In the business world, a SWOT analysis is a common introductory tool for examining your business for both the good and the bad. SWOT stands for:
It’s a simple way to break down what you’re doing well and what areas could be improved, and can give you many starting points for further growth. While it’s limited in scope, it’s a fantastic first step for any business seeking to identify how likely a project is to succeed. Today we’re going to explain how creatives can use a SWOT analysis, whether you’re a photographer, graphic designer, or content creator. Cover photo by: Kristin Hardwick
What Do You Put in a SWOT Analysis?
A SWOT analysis is broken down into four categories. It is often put on a two-by-two grid, but it can be written in any ways that makes sense to you. Here is a breakdown of exactly what each category means.
Strengths might be the easiest part of a SWOT analysis, because it’s where you get to write down all of the the things that make your business great. These are internal factors only, and should be the things you do best or that set you apart from the competition. Examples of strengths are passionate employees, unique product, lowest price, or most experience.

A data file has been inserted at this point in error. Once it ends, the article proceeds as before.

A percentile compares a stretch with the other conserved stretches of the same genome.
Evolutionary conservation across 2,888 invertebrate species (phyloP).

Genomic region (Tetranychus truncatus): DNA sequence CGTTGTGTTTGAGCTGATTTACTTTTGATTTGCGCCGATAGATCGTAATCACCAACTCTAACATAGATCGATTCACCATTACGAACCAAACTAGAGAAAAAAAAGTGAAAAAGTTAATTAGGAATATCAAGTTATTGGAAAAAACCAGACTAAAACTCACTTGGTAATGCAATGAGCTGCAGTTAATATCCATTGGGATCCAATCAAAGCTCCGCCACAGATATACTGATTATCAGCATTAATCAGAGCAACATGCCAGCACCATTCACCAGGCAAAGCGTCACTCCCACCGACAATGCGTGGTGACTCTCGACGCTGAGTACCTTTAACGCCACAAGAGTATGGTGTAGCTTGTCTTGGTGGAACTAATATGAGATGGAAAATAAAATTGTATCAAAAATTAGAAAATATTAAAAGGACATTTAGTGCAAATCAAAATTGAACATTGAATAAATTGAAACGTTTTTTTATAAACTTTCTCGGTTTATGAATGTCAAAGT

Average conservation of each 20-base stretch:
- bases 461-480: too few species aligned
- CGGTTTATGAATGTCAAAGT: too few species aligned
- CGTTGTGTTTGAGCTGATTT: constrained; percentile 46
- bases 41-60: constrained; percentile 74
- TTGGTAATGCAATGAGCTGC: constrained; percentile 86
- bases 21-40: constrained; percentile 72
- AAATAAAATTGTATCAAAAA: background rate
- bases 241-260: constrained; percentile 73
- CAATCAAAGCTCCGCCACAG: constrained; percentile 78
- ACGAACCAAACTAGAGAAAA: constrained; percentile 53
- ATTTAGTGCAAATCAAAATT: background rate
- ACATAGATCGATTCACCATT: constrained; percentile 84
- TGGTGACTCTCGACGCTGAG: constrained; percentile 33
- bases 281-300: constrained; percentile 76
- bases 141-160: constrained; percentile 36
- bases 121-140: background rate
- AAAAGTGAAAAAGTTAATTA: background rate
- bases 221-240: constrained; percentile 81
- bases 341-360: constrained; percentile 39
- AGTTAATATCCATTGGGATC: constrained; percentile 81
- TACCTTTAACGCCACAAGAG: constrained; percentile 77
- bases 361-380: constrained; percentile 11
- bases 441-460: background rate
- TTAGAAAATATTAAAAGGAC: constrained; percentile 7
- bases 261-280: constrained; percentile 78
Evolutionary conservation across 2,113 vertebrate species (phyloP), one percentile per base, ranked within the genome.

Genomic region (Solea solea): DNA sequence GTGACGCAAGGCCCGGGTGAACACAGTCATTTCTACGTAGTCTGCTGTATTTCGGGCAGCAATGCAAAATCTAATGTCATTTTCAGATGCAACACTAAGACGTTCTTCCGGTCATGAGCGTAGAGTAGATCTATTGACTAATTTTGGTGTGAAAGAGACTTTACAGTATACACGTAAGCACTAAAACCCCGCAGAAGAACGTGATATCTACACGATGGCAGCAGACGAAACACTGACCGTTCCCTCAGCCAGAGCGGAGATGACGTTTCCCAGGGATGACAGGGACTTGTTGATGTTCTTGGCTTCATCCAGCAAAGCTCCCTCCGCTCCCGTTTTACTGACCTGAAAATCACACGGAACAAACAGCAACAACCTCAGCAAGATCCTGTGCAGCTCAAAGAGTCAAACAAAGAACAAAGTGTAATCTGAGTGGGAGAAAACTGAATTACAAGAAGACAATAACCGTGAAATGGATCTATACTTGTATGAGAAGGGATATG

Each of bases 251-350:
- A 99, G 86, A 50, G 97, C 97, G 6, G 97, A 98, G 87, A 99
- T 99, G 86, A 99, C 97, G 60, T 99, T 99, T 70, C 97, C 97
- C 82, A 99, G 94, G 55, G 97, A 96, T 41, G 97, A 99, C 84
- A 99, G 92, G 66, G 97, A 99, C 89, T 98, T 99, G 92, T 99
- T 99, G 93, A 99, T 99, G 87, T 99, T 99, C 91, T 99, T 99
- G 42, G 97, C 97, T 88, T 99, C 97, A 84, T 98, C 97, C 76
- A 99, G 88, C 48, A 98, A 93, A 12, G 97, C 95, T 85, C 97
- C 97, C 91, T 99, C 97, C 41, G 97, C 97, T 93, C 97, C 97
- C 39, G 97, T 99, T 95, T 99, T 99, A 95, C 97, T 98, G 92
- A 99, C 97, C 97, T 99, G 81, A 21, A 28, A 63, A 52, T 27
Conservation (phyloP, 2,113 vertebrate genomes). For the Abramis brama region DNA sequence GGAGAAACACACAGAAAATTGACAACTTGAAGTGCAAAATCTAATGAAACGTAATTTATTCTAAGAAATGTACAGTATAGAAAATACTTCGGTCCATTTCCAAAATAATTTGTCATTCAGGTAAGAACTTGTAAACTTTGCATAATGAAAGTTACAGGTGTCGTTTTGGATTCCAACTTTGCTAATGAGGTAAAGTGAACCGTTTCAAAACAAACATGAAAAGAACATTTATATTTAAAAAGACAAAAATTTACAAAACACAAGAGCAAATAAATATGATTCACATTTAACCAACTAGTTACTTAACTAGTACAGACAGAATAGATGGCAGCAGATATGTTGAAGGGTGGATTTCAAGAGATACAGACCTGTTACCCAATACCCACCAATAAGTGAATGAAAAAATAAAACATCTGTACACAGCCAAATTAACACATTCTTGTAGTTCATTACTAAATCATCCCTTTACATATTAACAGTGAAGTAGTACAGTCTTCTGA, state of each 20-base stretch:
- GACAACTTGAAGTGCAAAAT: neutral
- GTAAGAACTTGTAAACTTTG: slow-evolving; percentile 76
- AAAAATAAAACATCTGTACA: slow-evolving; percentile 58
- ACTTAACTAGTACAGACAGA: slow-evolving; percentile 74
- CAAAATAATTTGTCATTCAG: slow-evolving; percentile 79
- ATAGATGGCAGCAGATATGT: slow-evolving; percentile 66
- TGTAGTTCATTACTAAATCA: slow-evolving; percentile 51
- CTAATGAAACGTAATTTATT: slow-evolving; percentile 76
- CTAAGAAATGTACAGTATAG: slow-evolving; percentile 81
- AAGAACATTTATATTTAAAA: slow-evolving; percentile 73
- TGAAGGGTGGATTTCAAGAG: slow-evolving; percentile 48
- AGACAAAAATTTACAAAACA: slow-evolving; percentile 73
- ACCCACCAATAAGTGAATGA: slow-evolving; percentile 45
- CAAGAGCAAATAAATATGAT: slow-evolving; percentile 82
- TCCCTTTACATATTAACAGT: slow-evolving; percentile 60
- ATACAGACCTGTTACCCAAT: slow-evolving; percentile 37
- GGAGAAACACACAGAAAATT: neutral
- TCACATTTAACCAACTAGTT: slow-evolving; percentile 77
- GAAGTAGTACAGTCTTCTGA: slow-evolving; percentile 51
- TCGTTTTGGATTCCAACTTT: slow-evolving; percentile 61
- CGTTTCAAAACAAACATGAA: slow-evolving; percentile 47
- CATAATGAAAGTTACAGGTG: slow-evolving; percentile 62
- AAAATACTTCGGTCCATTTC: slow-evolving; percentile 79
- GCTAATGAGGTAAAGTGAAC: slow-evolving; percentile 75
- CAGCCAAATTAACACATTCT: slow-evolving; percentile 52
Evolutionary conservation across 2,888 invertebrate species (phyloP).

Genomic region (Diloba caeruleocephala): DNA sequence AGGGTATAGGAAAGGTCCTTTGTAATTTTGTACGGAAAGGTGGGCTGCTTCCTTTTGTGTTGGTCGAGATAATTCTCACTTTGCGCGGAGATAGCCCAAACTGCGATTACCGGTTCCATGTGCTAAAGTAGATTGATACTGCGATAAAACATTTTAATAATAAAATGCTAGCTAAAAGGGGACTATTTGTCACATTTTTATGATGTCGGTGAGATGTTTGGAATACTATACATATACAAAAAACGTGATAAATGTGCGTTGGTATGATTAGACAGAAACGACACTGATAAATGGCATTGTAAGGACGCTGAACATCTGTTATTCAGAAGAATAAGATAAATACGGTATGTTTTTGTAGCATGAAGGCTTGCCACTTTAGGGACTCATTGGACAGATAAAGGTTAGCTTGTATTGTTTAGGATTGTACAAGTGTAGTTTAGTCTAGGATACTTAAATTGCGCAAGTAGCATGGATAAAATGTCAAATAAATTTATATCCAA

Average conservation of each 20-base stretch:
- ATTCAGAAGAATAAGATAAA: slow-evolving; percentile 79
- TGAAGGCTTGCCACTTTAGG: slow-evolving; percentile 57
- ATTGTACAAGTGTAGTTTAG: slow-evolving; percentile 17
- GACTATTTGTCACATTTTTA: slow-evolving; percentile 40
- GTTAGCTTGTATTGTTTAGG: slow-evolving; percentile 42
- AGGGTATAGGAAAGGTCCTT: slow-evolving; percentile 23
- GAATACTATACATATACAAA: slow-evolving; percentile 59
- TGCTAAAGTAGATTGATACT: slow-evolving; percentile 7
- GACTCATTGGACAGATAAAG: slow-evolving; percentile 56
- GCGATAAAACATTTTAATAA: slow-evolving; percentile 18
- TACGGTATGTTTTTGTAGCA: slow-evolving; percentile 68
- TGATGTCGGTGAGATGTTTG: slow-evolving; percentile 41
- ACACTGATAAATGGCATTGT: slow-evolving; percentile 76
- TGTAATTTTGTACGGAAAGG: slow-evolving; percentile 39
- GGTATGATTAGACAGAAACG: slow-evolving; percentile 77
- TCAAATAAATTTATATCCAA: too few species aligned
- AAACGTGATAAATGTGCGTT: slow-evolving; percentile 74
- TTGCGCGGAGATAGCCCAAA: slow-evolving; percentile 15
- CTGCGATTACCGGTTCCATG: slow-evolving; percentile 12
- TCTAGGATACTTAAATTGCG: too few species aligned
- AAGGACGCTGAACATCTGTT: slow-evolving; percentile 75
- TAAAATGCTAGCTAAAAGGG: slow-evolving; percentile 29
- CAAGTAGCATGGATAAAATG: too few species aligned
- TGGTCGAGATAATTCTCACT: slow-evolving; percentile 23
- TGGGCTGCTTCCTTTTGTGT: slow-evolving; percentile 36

The weaknesses category forces you to look within your business and admit your faults. They are internal factors that may put you at a disadvantage compared to your competition. Examples of weaknesses include lack of a solid marketing strategy, bad public image, or lack of investors.
Opportunities are the most exciting part of a SWOT analysis. They are the external elements of your business that you could take advantage of. This can range all the way from opportunities for a new business partnership to taking advantage of a world event. It’s also about turning strengths into opportunities, so take the time to see if any of your strengths can be leveraged to find new business.
Threats are the external elements that could cause issues for your business. These will be things that haven’t happened yet but loom on the horizon. This includes things that your competitors are doing, manifestations of your business’s weaknesses, and market changes that are likely to bring you harm.
Common Strengths for Creatives